Fishing the Banana River in morning has been amazing lately. I have spent the last couple of days paddling through canals and little areas that only kayaks can pass through and it has paid off.
Yesterday was spent tossing at dead trees and skirting small spoil islands for reds and small tarpon. There have been more trout on the flats than I can count smashing schools of finger mullet as well. My first cast of the day was at a tree I simply call “Red Tree,” and as usual it put out. I had my trusty DOA Cal that I can count on to catch me my first fish and eliminate the chance of being skunked. A decent fight followed and I was relieved to have a red under my belt for the day. A little more paddling around and I came across a dead tree on a corner between open water and backwater I call “Tarpon Tree.” The first couple tosses were met but quick, hard strikes I’m positive were tarpon, but no hookups. I suppose I got a bite from all the tarpon because every cast after that ended up with a small trout at the end of the line. From there, I cruised over to the islands. There were many more boats but most of them were stationary using live bait, so I continued on with my “shoot and move” tactics. I noticed off to the side of one island there was a school of mullet being ambushed and I quickly paddled my yak to it and casted off to the side. Next thing I knew I had a large ladyfish jumping all over. I’m lucky to have come out of this fight without a trip to the hospital because in mid jump my jig head popped out of its mouth and made a straight line for my head. I leaned over and it zoomed past by, barely missing me. Some people in a boat witnessed the entire thing and we just looked at each other. When I arrived back at the boat launch, my Jeep wouldn’t start and the terminals were corroded more than usual. A crappy way to end a good day.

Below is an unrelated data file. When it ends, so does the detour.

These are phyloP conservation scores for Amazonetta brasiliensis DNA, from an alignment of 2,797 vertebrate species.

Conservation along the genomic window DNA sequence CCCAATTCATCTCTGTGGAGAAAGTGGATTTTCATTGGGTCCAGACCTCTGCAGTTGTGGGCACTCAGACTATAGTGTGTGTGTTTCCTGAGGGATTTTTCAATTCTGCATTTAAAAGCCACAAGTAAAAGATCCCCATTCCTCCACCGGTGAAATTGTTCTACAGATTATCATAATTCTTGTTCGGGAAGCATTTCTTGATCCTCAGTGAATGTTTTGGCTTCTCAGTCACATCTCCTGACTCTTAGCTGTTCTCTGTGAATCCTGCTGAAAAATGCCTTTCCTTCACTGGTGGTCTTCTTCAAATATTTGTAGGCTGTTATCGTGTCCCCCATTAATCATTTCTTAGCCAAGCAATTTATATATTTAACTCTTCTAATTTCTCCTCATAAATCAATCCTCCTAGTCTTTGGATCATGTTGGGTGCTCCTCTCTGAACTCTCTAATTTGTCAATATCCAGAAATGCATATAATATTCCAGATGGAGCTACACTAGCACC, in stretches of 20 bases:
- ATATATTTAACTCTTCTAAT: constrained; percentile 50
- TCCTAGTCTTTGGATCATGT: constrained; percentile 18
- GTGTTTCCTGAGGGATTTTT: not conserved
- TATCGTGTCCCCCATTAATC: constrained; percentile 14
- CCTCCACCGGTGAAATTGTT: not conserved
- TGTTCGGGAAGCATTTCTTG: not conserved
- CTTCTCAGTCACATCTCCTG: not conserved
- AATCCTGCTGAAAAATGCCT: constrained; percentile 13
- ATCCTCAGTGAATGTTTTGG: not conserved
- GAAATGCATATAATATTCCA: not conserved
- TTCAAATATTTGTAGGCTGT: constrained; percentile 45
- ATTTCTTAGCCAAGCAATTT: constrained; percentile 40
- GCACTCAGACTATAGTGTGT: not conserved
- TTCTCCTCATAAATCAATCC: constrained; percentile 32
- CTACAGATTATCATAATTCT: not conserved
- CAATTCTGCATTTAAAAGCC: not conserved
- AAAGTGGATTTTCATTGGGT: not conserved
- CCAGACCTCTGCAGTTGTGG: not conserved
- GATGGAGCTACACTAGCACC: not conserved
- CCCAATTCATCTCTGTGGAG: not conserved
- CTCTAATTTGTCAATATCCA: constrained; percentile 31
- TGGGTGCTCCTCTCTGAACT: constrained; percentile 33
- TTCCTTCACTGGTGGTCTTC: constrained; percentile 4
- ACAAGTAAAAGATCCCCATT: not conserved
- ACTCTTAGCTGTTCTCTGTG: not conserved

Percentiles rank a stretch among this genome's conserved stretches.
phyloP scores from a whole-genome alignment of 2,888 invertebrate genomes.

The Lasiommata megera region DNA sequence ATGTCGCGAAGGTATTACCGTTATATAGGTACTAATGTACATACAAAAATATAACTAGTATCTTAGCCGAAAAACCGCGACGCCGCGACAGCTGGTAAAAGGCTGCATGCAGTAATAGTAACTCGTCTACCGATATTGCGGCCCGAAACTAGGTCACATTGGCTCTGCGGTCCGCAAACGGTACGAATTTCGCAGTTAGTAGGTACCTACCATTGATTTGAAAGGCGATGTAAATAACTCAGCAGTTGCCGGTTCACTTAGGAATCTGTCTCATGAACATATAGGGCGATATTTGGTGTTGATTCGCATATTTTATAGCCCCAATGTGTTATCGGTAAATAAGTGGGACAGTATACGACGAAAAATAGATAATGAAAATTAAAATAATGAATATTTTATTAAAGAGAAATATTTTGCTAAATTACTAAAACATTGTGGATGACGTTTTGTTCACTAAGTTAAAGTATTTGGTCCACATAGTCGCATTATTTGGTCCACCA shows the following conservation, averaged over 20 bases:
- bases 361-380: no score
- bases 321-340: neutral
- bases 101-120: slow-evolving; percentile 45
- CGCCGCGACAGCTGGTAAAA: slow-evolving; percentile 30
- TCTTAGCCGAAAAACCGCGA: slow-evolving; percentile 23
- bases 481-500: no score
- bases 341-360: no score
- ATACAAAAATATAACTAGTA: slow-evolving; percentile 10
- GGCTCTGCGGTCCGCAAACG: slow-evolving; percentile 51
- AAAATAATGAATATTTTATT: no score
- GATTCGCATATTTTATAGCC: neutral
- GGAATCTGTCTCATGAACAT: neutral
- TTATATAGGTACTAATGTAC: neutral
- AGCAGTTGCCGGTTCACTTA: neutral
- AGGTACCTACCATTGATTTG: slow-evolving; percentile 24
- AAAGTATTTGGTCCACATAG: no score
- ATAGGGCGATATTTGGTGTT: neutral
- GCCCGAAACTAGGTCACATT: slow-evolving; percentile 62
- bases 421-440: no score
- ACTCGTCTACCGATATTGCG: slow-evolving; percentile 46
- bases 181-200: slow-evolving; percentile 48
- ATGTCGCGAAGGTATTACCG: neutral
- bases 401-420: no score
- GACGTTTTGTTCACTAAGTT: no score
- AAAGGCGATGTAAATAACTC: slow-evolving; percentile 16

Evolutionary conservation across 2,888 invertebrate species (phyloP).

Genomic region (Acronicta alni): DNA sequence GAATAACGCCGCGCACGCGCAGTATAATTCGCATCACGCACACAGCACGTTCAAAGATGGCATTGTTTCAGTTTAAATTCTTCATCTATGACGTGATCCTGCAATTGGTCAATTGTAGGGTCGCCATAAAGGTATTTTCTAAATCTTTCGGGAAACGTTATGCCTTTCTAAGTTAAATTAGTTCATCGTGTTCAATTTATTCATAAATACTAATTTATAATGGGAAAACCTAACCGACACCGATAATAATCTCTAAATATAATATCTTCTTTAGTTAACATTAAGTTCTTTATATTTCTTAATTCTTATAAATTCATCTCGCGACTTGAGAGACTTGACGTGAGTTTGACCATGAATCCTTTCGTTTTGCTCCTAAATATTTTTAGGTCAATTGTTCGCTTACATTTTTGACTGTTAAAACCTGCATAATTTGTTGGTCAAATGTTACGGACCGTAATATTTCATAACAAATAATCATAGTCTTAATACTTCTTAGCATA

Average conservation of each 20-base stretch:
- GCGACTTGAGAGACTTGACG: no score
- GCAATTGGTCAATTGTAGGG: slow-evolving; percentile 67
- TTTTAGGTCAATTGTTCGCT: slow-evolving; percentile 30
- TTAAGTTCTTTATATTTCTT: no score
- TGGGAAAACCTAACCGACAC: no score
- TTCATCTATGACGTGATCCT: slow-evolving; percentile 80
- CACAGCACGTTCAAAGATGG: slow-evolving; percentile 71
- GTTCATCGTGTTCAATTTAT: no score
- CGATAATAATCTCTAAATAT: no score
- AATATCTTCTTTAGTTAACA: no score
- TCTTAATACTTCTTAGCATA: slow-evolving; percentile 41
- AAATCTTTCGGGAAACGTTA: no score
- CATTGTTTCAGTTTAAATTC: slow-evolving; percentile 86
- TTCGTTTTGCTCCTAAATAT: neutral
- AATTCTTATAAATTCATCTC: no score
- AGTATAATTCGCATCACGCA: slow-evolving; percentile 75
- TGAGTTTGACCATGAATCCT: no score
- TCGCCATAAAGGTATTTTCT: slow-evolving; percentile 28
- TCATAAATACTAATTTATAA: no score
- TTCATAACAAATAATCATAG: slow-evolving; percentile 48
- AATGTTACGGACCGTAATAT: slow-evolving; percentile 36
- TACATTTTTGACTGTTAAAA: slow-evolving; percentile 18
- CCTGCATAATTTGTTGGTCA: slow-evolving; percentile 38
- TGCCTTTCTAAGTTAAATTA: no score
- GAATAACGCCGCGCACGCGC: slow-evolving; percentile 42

This morning went much better. I don’t usually hit the same area up twice in a row but with my Jeep staying overnight I didn’t have much of a choice. With an hour late start, I quickly paddled to the area and hit up “Red Tree” and caught a small redfish. Time was short so I quickly hit up all of my named trees. “Tarpon Tree” provided more trout which disappointed me. Then I debated whether traveling the islands or hitting up the backwaters in an area I had never explored. I chose the backwaters and boy, was that a great decision. The water was shallow and clearer than it had been in a while making sight fishing possible, my specialty. As I rounded a corner I noticed a large dust cloud under the water, hinting that there may be some large fish in the area. Sure enough, I spotted a large red under the mangroves and tossed on it with a Charlie’s 3” Twin Tail Shrimp. Boom, it struck hard and the fight was on. Here I am standing up on my little 11′ kayak basically surfing this thing’s wake. After about 7 minutes of solid fighting, I scooped it up in my net and got a good look at it. Definitely was bigger than I thought it was. I carefully revived the fish and it swam off without a hitch. From then on, I traveled the back canals and tossed on any tree or fish I saw, picking off a few small reds along the way. I realized I was lost but in the best way, eventually finding my way back out to open waters.
The lesson here: Get lost!